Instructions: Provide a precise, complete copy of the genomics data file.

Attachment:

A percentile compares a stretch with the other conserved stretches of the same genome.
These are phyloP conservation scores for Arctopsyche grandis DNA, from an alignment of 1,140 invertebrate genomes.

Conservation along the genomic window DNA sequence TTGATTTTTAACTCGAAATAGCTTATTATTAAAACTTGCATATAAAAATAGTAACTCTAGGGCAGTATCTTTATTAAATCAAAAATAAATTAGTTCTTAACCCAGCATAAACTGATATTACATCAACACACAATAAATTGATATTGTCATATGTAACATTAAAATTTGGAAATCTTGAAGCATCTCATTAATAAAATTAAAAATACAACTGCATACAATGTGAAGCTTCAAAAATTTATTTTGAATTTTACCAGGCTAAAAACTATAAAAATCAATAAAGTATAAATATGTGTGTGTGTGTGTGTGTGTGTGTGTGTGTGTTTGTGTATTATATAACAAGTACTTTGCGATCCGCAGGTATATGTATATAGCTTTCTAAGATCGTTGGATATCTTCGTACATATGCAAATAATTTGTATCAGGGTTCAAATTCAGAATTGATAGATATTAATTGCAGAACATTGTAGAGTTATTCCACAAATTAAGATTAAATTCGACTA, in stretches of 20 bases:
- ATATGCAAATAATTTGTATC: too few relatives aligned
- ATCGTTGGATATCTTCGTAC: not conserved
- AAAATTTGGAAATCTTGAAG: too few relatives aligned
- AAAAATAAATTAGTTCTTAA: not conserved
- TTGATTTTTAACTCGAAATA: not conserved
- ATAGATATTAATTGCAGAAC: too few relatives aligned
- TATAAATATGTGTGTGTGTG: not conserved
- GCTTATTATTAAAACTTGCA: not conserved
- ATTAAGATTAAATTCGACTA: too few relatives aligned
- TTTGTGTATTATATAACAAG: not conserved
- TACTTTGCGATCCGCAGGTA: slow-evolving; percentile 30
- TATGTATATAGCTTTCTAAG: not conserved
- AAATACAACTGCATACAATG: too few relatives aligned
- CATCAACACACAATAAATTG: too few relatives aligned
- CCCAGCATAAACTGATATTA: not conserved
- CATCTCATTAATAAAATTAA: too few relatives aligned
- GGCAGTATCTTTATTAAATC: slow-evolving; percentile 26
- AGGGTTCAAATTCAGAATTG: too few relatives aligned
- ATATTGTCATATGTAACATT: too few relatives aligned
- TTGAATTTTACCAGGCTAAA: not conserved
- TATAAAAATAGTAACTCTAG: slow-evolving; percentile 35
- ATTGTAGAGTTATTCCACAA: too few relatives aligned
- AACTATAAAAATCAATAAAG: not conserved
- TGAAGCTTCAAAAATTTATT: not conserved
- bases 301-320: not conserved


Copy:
A percentile compares a stretch with the other conserved stretches of the same genome.
These are phyloP conservation scores for Arctopsyche grandis DNA, from an alignment of 1,140 invertebrate genomes.

Conservation along the genomic window DNA sequence TTGATTTTTAACTCGAAATAGCTTATTATTAAAACTTGCATATAAAAATAGTAACTCTAGGGCAGTATCTTTATTAAATCAAAAATAAATTAGTTCTTAACCCAGCATAAACTGATATTACATCAACACACAATAAATTGATATTGTCATATGTAACATTAAAATTTGGAAATCTTGAAGCATCTCATTAATAAAATTAAAAATACAACTGCATACAATGTGAAGCTTCAAAAATTTATTTTGAATTTTACCAGGCTAAAAACTATAAAAATCAATAAAGTATAAATATGTGTGTGTGTGTGTGTGTGTGTGTGTGTGTGTTTGTGTATTATATAACAAGTACTTTGCGATCCGCAGGTATATGTATATAGCTTTCTAAGATCGTTGGATATCTTCGTACATATGCAAATAATTTGTATCAGGGTTCAAATTCAGAATTGATAGATATTAATTGCAGAACATTGTAGAGTTATTCCACAAATTAAGATTAAATTCGACTA, in stretches of 20 bases:
- ATATGCAAATAATTTGTATC: too few relatives aligned
- ATCGTTGGATATCTTCGTAC: not conserved
- AAAATTTGGAAATCTTGAAG: too few relatives aligned
- AAAAATAAATTAGTTCTTAA: not conserved
- TTGATTTTTAACTCGAAATA: not conserved
- ATAGATATTAATTGCAGAAC: too few relatives aligned
- TATAAATATGTGTGTGTGTG: not conserved
- GCTTATTATTAAAACTTGCA: not conserved
- ATTAAGATTAAATTCGACTA: too few relatives aligned
- TTTGTGTATTATATAACAAG: not conserved
- TACTTTGCGATCCGCAGGTA: slow-evolving; percentile 30
- TATGTATATAGCTTTCTAAG: not conserved
- AAATACAACTGCATACAATG: too few relatives aligned
- CATCAACACACAATAAATTG: too few relatives aligned
- CCCAGCATAAACTGATATTA: not conserved
- CATCTCATTAATAAAATTAA: too few relatives aligned
- GGCAGTATCTTTATTAAATC: slow-evolving; percentile 26
- AGGGTTCAAATTCAGAATTG: too few relatives aligned
- ATATTGTCATATGTAACATT: too few relatives aligned
- TTGAATTTTACCAGGCTAAA: not conserved
- TATAAAAATAGTAACTCTAG: slow-evolving; percentile 35
- ATTGTAGAGTTATTCCACAA: too few relatives aligned
- AACTATAAAAATCAATAAAG: not conserved
- TGAAGCTTCAAAAATTTATT: not conserved
- bases 301-320: not conserved